The Mismeasure of Minds: Debating Race and Intelligence between Brown and the Bell Curve

The Mismeasure of Minds: Debating Race and Intelligence between Brown and the Bell Curve

The Mismeasure of Minds: Debating Race and Intelligence between Brown and the Bell Curve

The Mismeasure of Minds: Debating Race and Intelligence between Brown and the Bell Curve

Synopsis

The 1954 Brown v. Board of Education decision required desegregation of America's schools, but it also set in motion an agonizing multidecade debate over race, class, and IQ. In this innovative book, Michael E. Staub investigates neuropsychological studies published between Brown and the controversial 1994 book The Bell Curve. In doing so, he illuminates how we came to view race and intelligence today.

In tracing how research and experiments around such concepts as learned helplessness, deferred gratification, hyperactivity, and emotional intelligence migrated into popular culture and government policy, Staub reveals long-standing and widespread dissatisfaction--not least among middle-class whites--with the metric of IQ. He also documents the devastating consequences--above all for disadvantaged children of color--as efforts to undo discrimination and create enriched learning environments were recurrently repudiated and defunded. By connecting psychology, race, and public policy in a single narrative, Staub charts the paradoxes that have emerged and that continue to structure investigations of racism even into the era of contemporary neuroscientific research.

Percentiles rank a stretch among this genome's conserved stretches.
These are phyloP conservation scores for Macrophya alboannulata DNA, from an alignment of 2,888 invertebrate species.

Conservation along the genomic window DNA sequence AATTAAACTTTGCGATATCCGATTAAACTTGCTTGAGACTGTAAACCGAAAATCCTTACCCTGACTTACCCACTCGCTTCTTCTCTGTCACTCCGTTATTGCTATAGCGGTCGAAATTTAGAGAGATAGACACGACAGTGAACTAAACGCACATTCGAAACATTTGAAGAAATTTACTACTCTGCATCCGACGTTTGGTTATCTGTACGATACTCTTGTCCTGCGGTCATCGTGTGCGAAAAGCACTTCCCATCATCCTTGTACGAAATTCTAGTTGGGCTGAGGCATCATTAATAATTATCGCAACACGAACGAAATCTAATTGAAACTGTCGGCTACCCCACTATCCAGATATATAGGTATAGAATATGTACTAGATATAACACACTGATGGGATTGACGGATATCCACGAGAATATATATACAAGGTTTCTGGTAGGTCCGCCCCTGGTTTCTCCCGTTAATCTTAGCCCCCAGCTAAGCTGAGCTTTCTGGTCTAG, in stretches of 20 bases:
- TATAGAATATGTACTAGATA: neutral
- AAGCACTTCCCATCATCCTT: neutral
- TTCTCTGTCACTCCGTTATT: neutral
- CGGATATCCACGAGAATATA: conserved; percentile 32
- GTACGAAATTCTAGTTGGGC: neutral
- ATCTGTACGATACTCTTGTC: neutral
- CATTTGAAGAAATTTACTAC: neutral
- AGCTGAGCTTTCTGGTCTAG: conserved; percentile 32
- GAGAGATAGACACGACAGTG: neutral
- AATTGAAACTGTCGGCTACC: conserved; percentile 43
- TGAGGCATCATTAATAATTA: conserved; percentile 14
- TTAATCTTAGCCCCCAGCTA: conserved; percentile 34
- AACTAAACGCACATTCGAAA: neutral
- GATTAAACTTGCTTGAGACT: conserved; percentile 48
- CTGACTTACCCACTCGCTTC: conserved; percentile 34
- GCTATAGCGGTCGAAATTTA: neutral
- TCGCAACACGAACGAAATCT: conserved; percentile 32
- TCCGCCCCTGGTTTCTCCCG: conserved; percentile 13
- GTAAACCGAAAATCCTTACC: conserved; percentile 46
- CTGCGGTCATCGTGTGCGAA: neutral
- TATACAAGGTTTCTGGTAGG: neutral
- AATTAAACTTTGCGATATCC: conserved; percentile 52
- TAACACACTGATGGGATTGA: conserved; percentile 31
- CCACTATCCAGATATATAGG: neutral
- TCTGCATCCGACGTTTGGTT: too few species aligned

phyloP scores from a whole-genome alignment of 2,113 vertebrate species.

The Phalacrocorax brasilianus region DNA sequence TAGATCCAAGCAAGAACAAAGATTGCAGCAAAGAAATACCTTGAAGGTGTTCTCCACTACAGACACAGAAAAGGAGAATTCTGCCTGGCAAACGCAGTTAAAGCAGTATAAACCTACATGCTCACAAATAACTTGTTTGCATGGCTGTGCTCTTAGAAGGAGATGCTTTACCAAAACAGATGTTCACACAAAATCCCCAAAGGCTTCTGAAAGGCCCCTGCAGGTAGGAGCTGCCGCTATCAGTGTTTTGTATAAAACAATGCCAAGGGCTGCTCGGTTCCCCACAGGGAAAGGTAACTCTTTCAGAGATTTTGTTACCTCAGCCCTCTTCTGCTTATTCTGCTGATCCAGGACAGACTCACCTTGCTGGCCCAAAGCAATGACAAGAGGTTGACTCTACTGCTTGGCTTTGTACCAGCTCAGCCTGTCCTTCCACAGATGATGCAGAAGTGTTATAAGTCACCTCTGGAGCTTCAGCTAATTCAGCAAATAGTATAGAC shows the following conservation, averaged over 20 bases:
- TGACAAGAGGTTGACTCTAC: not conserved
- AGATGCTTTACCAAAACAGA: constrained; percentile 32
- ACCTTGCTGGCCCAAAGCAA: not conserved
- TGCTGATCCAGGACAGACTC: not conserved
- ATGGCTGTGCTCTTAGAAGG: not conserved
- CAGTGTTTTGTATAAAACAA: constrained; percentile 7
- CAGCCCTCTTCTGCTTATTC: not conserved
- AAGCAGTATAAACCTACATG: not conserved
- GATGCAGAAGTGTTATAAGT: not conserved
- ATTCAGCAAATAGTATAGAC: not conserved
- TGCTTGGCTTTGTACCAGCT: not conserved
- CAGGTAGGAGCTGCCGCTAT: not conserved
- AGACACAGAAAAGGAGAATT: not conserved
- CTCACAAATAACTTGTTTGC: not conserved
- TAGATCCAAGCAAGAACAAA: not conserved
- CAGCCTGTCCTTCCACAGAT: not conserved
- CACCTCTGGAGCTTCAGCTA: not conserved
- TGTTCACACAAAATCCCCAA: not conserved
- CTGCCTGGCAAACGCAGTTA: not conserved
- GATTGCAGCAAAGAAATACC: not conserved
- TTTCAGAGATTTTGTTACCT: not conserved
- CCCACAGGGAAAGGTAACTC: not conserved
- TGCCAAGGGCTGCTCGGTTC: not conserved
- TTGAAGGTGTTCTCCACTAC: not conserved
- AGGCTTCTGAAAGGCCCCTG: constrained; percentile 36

Excerpt

In 1954, in the landmark Brown v. Board of Education case, the U.S. Supreme Court ruled that de jure racial segregation in educational facilities violated the equal protection clause of the Constitution’s Fourteenth Amendment. It was hailed at the time — and has continued to be acclaimed to the present day — as the historic culmination of a decades-long struggle to achieve racial justice under the law, particularly with regard to the often inadequate public schooling available to African American children. Brown thus signaled the end of a Jim Crow apartheid regime and represented real progress as it promised to each American “a right which must be made available to all on equal terms.”

Brown’s legacy, however, has been far more complex and contradictory than a capsule summary may indicate. With Brown, the Supreme Court finally reversed Plessy v. Ferguson, the 1896 case that affirmed the noxious doctrine of “separate but equal.” Yet it is also true that the Brown decision managed to misidentify a key element of the Plessy verdict. By the 1950s — as historian Daryl Michael Scott has observed — it was largely taken to be common sense (as it was by Chief Justice Earl Warren, who wrote Brown’s unanimous opinion) that the court in Homer A. Plessy’s day had been centrally “concerned about Plessy’s inner world and that it had simply lacked the scientific knowledge to decide on the plaintiff’s behalf.” An understanding that science had the ability to analyze an individual’s “inner world” became central to the Brown opinion; this had not been the concern of Plessy. the earlier decision had observed that if African Americans declared white supremacist laws to confer upon them a lower caste status, they had only themselves to blame. “We consider the underlying fallacy of the plaintiff’s argument to consist in the assumption that the enforced separation of the two races stamps the colored race with a badge of inferiority,” the majority opinion in Plessy stated. “If this be so, it is not by reason of anything found . . .

Search by... Author
Show... All Results Primary Sources Peer-reviewed

Oops!

An unknown error has occurred. Please click the button below to reload the page. If the problem persists, please try again in a little while.